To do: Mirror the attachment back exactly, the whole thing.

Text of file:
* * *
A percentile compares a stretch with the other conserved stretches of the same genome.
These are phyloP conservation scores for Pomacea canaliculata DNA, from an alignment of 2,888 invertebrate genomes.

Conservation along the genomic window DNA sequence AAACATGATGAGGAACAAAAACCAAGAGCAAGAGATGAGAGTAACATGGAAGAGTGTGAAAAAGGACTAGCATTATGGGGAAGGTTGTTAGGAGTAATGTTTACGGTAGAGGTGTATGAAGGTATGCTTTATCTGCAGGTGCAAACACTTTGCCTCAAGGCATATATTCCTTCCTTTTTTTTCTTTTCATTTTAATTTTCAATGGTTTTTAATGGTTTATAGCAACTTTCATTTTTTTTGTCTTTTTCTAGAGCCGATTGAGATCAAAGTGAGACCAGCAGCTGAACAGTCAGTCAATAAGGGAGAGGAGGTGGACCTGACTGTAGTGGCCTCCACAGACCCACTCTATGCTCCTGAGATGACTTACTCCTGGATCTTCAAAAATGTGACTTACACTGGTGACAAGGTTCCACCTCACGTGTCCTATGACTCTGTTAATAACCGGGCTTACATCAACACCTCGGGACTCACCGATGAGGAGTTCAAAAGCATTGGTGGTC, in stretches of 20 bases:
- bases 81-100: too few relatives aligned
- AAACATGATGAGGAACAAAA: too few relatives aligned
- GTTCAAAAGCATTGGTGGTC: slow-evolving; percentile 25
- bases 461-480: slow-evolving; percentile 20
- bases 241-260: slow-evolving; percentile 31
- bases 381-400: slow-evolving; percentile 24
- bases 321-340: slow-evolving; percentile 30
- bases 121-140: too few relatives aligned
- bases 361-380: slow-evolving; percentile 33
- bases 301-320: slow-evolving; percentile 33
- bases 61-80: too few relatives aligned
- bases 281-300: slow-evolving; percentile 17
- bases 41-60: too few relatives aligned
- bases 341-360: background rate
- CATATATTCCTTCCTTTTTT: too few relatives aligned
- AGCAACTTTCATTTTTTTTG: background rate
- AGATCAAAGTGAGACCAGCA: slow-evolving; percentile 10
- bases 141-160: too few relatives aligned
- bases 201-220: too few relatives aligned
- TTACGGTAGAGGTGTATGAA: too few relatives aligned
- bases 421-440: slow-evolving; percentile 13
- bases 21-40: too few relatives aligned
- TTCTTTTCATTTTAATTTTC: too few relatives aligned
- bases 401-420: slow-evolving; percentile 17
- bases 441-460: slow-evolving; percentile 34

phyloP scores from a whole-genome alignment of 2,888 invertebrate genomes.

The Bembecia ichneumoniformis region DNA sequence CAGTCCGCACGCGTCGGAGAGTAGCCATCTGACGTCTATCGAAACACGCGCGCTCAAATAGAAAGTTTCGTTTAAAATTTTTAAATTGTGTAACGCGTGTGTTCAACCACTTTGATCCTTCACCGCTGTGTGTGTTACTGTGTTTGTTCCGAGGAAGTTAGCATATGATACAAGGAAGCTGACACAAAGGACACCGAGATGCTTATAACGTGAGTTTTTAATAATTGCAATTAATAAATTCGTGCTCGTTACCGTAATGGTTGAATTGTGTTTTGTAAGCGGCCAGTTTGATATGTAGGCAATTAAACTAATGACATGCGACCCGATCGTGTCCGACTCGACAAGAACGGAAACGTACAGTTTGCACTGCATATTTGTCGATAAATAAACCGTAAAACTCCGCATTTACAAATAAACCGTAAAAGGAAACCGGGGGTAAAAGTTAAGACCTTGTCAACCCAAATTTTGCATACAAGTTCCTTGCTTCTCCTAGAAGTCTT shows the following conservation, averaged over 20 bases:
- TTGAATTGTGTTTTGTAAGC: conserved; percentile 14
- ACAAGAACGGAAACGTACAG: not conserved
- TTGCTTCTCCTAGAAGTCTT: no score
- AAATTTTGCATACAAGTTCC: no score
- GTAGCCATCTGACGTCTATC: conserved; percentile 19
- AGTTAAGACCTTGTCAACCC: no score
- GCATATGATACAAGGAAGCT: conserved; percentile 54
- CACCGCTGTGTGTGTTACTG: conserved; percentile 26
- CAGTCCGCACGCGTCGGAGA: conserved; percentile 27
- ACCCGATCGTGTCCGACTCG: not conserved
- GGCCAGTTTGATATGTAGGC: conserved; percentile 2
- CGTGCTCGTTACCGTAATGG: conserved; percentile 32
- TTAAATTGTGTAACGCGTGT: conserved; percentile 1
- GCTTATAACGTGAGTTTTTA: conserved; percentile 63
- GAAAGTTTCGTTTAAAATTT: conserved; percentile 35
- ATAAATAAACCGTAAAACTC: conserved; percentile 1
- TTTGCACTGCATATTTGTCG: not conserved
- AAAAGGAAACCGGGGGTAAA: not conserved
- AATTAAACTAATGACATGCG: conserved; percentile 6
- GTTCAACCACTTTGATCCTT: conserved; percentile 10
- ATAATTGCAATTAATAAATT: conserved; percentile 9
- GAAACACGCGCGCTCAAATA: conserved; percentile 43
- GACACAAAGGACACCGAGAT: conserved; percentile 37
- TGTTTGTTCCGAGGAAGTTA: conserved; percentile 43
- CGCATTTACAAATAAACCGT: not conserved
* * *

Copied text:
A percentile compares a stretch with the other conserved stretches of the same genome.
These are phyloP conservation scores for Pomacea canaliculata DNA, from an alignment of 2,888 invertebrate genomes.

Conservation along the genomic window DNA sequence AAACATGATGAGGAACAAAAACCAAGAGCAAGAGATGAGAGTAACATGGAAGAGTGTGAAAAAGGACTAGCATTATGGGGAAGGTTGTTAGGAGTAATGTTTACGGTAGAGGTGTATGAAGGTATGCTTTATCTGCAGGTGCAAACACTTTGCCTCAAGGCATATATTCCTTCCTTTTTTTTCTTTTCATTTTAATTTTCAATGGTTTTTAATGGTTTATAGCAACTTTCATTTTTTTTGTCTTTTTCTAGAGCCGATTGAGATCAAAGTGAGACCAGCAGCTGAACAGTCAGTCAATAAGGGAGAGGAGGTGGACCTGACTGTAGTGGCCTCCACAGACCCACTCTATGCTCCTGAGATGACTTACTCCTGGATCTTCAAAAATGTGACTTACACTGGTGACAAGGTTCCACCTCACGTGTCCTATGACTCTGTTAATAACCGGGCTTACATCAACACCTCGGGACTCACCGATGAGGAGTTCAAAAGCATTGGTGGTC, in stretches of 20 bases:
- bases 81-100: too few relatives aligned
- AAACATGATGAGGAACAAAA: too few relatives aligned
- GTTCAAAAGCATTGGTGGTC: slow-evolving; percentile 25
- bases 461-480: slow-evolving; percentile 20
- bases 241-260: slow-evolving; percentile 31
- bases 381-400: slow-evolving; percentile 24
- bases 321-340: slow-evolving; percentile 30
- bases 121-140: too few relatives aligned
- bases 361-380: slow-evolving; percentile 33
- bases 301-320: slow-evolving; percentile 33
- bases 61-80: too few relatives aligned
- bases 281-300: slow-evolving; percentile 17
- bases 41-60: too few relatives aligned
- bases 341-360: background rate
- CATATATTCCTTCCTTTTTT: too few relatives aligned
- AGCAACTTTCATTTTTTTTG: background rate
- AGATCAAAGTGAGACCAGCA: slow-evolving; percentile 10
- bases 141-160: too few relatives aligned
- bases 201-220: too few relatives aligned
- TTACGGTAGAGGTGTATGAA: too few relatives aligned
- bases 421-440: slow-evolving; percentile 13
- bases 21-40: too few relatives aligned
- TTCTTTTCATTTTAATTTTC: too few relatives aligned
- bases 401-420: slow-evolving; percentile 17
- bases 441-460: slow-evolving; percentile 34

phyloP scores from a whole-genome alignment of 2,888 invertebrate genomes.

The Bembecia ichneumoniformis region DNA sequence CAGTCCGCACGCGTCGGAGAGTAGCCATCTGACGTCTATCGAAACACGCGCGCTCAAATAGAAAGTTTCGTTTAAAATTTTTAAATTGTGTAACGCGTGTGTTCAACCACTTTGATCCTTCACCGCTGTGTGTGTTACTGTGTTTGTTCCGAGGAAGTTAGCATATGATACAAGGAAGCTGACACAAAGGACACCGAGATGCTTATAACGTGAGTTTTTAATAATTGCAATTAATAAATTCGTGCTCGTTACCGTAATGGTTGAATTGTGTTTTGTAAGCGGCCAGTTTGATATGTAGGCAATTAAACTAATGACATGCGACCCGATCGTGTCCGACTCGACAAGAACGGAAACGTACAGTTTGCACTGCATATTTGTCGATAAATAAACCGTAAAACTCCGCATTTACAAATAAACCGTAAAAGGAAACCGGGGGTAAAAGTTAAGACCTTGTCAACCCAAATTTTGCATACAAGTTCCTTGCTTCTCCTAGAAGTCTT shows the following conservation, averaged over 20 bases:
- TTGAATTGTGTTTTGTAAGC: conserved; percentile 14
- ACAAGAACGGAAACGTACAG: not conserved
- TTGCTTCTCCTAGAAGTCTT: no score
- AAATTTTGCATACAAGTTCC: no score
- GTAGCCATCTGACGTCTATC: conserved; percentile 19
- AGTTAAGACCTTGTCAACCC: no score
- GCATATGATACAAGGAAGCT: conserved; percentile 54
- CACCGCTGTGTGTGTTACTG: conserved; percentile 26
- CAGTCCGCACGCGTCGGAGA: conserved; percentile 27
- ACCCGATCGTGTCCGACTCG: not conserved
- GGCCAGTTTGATATGTAGGC: conserved; percentile 2
- CGTGCTCGTTACCGTAATGG: conserved; percentile 32
- TTAAATTGTGTAACGCGTGT: conserved; percentile 1
- GCTTATAACGTGAGTTTTTA: conserved; percentile 63
- GAAAGTTTCGTTTAAAATTT: conserved; percentile 35
- ATAAATAAACCGTAAAACTC: conserved; percentile 1
- TTTGCACTGCATATTTGTCG: not conserved
- AAAAGGAAACCGGGGGTAAA: not conserved
- AATTAAACTAATGACATGCG: conserved; percentile 6
- GTTCAACCACTTTGATCCTT: conserved; percentile 10
- ATAATTGCAATTAATAAATT: conserved; percentile 9
- GAAACACGCGCGCTCAAATA: conserved; percentile 43
- GACACAAAGGACACCGAGAT: conserved; percentile 37
- TGTTTGTTCCGAGGAAGTTA: conserved; percentile 43
- CGCATTTACAAATAAACCGT: not conserved